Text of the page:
PHILADELPHIA, May 8, 2018 —
A gaggle took off at the starting point of the 5K and then quickly weaved through traffic to get to the front. However, while they focused on reaching their ideal pace, one group of runners hung in the back of the crowd with a different motive.
Members of a team from the Defense Logistics Agency Troop Support Medical supply chain participated by walking together and used the time to discuss each other’s lives outside of work.
“The 5K gets our team outdoors, without any other distractions, where we can just talk about things other than work,” Tom Revak, a Medical operational customer facing division member, said. “It gives us a chance to learn about each other’s ‘non-work’ lives and form stronger bonds.”
In an environment where employees don’t often gather in the office, due to telework and alternate work schedules, division employees are making efforts to ensure they perform as a team.
Randy Owens, Medical’s operational customer facing division supervisor, began incorporating quarterly team building activities to develop relationships and instill pride within the team.
The division is responsible for providing medical supplies support to operational forces deployed globally.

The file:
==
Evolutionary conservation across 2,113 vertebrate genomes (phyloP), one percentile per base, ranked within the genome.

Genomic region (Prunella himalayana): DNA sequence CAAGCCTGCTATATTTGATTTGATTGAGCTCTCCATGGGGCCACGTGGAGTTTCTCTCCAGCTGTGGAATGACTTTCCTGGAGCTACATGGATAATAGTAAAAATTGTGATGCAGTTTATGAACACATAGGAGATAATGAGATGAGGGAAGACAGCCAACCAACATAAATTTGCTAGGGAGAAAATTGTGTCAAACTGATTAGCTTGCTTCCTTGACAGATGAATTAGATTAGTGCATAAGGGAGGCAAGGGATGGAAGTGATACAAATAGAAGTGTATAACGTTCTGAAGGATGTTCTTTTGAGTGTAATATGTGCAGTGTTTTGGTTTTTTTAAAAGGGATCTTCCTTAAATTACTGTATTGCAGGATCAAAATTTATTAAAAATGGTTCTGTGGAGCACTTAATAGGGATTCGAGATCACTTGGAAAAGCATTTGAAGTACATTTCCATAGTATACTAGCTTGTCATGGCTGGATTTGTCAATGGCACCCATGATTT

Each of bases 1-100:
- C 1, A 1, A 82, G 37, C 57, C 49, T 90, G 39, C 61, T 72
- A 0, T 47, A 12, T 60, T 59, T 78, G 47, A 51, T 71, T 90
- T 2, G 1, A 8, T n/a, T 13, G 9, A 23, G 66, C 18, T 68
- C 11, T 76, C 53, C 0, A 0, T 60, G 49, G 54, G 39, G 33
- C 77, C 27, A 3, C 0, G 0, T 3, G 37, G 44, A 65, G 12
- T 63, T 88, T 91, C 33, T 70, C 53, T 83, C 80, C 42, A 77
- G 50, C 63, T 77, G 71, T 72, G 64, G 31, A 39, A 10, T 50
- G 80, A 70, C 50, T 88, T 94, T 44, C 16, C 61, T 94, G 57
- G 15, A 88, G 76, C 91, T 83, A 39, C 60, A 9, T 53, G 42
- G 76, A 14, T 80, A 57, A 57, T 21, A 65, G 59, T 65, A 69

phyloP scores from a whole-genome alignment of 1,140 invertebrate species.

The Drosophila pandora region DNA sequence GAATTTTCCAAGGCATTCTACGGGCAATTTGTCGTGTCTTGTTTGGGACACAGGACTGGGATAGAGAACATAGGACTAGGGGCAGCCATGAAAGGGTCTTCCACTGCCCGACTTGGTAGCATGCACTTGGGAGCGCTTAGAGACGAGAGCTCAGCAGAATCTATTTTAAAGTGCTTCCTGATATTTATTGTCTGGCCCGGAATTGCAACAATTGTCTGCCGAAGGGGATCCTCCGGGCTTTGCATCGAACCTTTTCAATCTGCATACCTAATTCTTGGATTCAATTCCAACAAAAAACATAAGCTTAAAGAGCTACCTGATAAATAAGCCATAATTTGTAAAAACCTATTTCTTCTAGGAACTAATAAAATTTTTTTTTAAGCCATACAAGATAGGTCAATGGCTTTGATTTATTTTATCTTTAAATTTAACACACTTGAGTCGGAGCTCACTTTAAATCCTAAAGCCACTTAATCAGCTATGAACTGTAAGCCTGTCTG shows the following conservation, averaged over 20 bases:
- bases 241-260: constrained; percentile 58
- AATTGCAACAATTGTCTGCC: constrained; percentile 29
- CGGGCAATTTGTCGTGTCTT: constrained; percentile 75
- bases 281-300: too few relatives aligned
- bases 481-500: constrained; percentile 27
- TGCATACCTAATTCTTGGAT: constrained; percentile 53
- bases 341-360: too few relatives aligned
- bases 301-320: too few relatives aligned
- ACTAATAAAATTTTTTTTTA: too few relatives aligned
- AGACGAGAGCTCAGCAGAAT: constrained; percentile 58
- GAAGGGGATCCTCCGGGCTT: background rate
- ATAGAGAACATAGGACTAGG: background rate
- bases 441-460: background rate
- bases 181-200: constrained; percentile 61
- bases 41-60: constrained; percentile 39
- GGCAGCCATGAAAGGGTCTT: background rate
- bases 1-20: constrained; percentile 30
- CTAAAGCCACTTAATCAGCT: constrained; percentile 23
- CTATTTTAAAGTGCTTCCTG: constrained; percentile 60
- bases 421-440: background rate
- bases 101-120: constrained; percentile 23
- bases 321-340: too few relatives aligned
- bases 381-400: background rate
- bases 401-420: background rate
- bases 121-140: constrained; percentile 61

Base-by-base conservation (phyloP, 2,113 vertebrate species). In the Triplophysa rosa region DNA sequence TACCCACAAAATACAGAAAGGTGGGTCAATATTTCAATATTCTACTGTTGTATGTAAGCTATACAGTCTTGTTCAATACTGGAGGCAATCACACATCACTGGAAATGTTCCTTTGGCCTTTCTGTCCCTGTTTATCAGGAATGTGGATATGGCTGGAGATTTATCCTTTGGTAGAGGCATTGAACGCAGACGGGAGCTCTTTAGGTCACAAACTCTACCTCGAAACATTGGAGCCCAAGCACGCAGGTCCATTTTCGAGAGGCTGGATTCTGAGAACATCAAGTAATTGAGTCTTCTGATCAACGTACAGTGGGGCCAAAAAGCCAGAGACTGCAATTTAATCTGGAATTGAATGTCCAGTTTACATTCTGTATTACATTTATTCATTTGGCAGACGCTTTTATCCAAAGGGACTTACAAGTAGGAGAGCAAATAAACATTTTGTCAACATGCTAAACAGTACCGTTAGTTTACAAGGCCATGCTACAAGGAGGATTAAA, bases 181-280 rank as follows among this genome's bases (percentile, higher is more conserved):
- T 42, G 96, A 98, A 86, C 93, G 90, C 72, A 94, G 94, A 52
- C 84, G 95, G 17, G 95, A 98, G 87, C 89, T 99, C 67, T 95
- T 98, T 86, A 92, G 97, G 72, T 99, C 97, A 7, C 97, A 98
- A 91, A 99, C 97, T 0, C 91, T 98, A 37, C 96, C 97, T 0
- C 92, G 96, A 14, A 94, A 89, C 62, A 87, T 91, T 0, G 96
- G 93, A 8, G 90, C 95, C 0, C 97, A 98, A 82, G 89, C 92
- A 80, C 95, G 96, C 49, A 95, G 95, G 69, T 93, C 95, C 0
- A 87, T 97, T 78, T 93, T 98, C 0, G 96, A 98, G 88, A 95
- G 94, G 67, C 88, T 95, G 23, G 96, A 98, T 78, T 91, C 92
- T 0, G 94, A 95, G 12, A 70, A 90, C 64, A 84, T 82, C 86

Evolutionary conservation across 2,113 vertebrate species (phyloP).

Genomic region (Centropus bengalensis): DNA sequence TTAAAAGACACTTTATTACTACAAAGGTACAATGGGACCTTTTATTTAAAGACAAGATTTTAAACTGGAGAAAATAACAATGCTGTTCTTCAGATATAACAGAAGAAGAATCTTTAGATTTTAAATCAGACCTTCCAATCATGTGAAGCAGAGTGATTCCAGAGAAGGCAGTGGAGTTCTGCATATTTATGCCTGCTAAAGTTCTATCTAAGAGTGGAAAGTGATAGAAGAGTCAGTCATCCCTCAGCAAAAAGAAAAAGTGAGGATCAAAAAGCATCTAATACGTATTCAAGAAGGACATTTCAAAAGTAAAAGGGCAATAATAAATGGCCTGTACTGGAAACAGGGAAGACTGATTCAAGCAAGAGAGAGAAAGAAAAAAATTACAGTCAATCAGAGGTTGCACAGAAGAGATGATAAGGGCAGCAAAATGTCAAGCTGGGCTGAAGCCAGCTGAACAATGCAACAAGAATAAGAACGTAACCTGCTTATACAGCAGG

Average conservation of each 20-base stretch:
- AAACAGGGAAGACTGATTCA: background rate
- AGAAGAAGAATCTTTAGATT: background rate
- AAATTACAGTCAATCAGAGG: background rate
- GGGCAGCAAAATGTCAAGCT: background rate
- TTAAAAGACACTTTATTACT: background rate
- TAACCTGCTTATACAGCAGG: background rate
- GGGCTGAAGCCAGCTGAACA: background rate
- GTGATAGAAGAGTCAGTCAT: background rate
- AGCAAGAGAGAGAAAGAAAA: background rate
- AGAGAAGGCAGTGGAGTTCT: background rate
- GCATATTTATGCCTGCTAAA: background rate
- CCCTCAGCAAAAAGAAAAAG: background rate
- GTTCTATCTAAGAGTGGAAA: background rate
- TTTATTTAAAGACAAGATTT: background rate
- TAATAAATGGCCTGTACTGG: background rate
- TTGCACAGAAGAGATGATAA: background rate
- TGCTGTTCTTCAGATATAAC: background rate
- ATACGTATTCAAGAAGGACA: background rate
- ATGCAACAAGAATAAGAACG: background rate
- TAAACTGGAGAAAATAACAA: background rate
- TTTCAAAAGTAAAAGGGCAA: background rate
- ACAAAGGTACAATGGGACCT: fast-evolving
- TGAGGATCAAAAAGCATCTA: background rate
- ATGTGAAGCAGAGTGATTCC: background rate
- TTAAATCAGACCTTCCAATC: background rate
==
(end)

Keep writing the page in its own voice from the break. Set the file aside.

“Since team members will telework multiple times a week, our team building exercises rein everyone back in and reconnect us,” Owens said.
The team tries various activities, both on and off base, to keep members engaged and to have fun, including miniature golf, dining out and, most recently, the 5K.
Several members believe the team building activities are an opportunity to build trust and rapport with their fellow coworkers.
“To have a group of employees who go once a quarter as a group for team building events is exhilarating, not only building character, but team cohesion as well,” said James Monroe, a tailored vendor logistics specialist in the division. “It warms my heart to know these men and women will go to bat for one another without hesitation.”
The activities also allow them to share personal and professional experiences with those who may be facing similar situations.
“Being able to know and understand each other on a personal basis promotes a healthy work relationship,” Alfonso Mitchell-Rios, also a TVLS, said. “Team building, with both peers and supervisors, could help a person overcome their fears or obstacles. You never know who shared the same experiences and can give a word of encouragement.”
Owens expects that the more cohesive his team is, the better they’ll perform their warfighter support mission.
“I hope my employees come away with a renewed sense of team cohesiveness and esprit de corps,” Owens said. “Our agency can only benefit from a close knit team that works and plays well together. We have each other’s backs, and know how to help each other out in accomplishing our mission.”